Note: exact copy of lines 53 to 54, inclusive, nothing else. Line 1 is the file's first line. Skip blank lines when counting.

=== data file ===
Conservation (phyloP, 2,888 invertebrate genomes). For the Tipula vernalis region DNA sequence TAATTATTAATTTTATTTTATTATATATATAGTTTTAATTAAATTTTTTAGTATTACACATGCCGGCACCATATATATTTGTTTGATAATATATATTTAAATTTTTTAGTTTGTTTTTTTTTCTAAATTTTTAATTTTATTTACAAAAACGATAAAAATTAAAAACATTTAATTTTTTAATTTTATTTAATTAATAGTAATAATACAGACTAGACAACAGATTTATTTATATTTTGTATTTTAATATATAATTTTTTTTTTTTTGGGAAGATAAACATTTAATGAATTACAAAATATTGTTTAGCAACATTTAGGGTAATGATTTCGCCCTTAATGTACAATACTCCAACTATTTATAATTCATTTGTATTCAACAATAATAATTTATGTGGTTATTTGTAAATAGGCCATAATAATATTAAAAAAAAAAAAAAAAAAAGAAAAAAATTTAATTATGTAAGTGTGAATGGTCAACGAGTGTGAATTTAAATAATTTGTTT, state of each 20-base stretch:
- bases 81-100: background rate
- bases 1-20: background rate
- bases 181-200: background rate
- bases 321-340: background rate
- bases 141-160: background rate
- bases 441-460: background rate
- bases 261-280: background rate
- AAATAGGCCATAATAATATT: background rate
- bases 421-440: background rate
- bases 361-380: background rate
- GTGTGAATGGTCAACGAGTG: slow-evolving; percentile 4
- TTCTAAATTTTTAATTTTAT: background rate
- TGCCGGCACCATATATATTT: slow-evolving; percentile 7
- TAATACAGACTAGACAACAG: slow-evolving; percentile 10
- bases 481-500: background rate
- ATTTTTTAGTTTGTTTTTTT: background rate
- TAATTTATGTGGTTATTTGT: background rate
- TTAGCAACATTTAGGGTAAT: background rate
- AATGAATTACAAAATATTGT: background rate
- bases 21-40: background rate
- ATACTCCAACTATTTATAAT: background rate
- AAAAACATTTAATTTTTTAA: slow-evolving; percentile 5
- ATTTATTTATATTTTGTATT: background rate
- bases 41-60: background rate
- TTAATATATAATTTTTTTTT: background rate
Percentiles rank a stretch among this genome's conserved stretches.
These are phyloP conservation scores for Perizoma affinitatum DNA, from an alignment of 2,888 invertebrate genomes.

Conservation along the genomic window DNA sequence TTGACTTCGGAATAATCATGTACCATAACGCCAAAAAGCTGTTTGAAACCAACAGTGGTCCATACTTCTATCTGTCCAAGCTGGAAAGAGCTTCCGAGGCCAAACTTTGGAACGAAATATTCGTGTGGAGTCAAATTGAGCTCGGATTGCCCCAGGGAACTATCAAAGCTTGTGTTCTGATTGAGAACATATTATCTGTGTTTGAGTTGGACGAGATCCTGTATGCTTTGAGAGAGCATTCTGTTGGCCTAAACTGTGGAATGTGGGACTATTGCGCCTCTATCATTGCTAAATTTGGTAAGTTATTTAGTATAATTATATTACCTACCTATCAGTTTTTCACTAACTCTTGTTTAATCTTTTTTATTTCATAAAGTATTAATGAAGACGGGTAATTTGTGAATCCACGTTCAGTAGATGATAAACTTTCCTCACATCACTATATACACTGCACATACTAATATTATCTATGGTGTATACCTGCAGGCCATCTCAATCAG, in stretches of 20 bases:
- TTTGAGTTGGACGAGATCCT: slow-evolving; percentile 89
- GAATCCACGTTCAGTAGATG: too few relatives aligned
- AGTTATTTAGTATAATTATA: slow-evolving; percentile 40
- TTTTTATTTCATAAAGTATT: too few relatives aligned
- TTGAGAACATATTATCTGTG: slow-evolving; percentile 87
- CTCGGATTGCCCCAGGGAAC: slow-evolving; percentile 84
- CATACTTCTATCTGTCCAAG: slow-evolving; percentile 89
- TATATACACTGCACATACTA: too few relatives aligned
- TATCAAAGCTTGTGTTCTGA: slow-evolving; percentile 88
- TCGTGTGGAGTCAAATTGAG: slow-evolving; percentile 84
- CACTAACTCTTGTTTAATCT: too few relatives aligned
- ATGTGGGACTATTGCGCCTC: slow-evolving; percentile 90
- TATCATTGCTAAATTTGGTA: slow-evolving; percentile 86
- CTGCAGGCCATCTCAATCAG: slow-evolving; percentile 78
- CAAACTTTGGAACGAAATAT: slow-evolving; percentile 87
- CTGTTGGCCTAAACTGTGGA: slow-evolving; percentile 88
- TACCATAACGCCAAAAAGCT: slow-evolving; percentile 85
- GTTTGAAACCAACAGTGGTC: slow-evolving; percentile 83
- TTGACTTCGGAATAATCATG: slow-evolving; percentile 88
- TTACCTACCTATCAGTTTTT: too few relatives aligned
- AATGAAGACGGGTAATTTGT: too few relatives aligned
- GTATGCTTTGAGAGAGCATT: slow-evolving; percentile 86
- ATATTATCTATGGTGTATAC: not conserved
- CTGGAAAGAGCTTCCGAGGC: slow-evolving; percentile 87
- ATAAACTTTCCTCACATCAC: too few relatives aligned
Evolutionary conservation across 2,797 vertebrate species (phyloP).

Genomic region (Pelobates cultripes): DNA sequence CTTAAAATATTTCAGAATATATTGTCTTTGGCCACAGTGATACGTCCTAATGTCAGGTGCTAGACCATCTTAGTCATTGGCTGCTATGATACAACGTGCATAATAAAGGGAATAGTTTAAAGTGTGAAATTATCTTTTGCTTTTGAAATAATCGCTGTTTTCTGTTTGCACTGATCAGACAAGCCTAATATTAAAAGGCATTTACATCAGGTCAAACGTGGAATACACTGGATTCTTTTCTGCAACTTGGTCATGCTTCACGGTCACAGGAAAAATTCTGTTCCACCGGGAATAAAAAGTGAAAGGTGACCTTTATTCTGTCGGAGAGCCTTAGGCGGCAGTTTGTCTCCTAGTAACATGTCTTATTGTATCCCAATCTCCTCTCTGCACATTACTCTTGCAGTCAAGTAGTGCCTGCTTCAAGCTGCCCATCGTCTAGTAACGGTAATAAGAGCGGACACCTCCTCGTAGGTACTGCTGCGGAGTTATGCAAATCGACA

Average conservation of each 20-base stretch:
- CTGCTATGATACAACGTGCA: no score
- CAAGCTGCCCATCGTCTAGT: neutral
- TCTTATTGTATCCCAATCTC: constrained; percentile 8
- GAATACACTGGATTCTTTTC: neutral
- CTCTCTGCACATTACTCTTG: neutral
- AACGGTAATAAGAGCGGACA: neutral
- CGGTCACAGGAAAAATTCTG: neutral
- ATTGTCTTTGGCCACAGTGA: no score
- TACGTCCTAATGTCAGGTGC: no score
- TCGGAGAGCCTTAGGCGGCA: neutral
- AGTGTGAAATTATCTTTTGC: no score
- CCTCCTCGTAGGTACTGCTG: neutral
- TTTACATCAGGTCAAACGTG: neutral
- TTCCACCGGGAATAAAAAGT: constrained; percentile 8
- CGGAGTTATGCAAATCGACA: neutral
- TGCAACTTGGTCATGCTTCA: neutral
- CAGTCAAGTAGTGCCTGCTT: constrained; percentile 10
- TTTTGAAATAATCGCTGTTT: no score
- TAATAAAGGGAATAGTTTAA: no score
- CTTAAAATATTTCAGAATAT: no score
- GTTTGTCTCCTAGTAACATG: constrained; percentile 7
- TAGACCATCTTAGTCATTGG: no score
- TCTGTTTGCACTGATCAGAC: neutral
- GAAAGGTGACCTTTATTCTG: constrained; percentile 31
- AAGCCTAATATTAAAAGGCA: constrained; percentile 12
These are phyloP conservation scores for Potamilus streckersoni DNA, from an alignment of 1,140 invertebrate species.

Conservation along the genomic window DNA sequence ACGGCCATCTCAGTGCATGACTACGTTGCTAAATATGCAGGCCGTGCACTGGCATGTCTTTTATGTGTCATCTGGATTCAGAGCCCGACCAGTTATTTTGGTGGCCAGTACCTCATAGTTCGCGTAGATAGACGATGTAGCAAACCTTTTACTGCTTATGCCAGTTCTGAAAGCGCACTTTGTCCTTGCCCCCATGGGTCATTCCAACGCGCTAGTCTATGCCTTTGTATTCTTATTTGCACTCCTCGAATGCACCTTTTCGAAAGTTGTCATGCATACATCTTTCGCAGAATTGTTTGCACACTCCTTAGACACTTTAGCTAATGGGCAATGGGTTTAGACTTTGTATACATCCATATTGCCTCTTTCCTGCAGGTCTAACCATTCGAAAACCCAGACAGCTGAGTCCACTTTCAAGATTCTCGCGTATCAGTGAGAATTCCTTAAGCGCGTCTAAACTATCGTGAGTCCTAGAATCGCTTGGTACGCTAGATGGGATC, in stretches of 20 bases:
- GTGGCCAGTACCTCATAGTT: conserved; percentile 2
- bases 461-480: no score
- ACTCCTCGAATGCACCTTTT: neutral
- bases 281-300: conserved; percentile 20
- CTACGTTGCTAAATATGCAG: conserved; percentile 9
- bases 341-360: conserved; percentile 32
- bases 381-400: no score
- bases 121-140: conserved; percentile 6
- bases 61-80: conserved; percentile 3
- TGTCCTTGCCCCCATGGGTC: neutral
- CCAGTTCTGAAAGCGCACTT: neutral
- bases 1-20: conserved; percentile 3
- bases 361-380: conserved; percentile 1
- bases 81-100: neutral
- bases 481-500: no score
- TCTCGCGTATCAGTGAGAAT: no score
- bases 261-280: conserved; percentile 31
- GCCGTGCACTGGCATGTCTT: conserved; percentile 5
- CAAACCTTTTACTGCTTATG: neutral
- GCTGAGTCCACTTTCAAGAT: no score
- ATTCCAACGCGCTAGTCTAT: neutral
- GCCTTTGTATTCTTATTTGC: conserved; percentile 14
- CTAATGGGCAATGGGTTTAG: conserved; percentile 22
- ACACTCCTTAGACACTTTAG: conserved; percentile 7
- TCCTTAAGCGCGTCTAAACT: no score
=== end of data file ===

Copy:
- CTGGAAAGAGCTTCCGAGGC: slow-evolving; percentile 87
- ATAAACTTTCCTCACATCAC: too few relatives aligned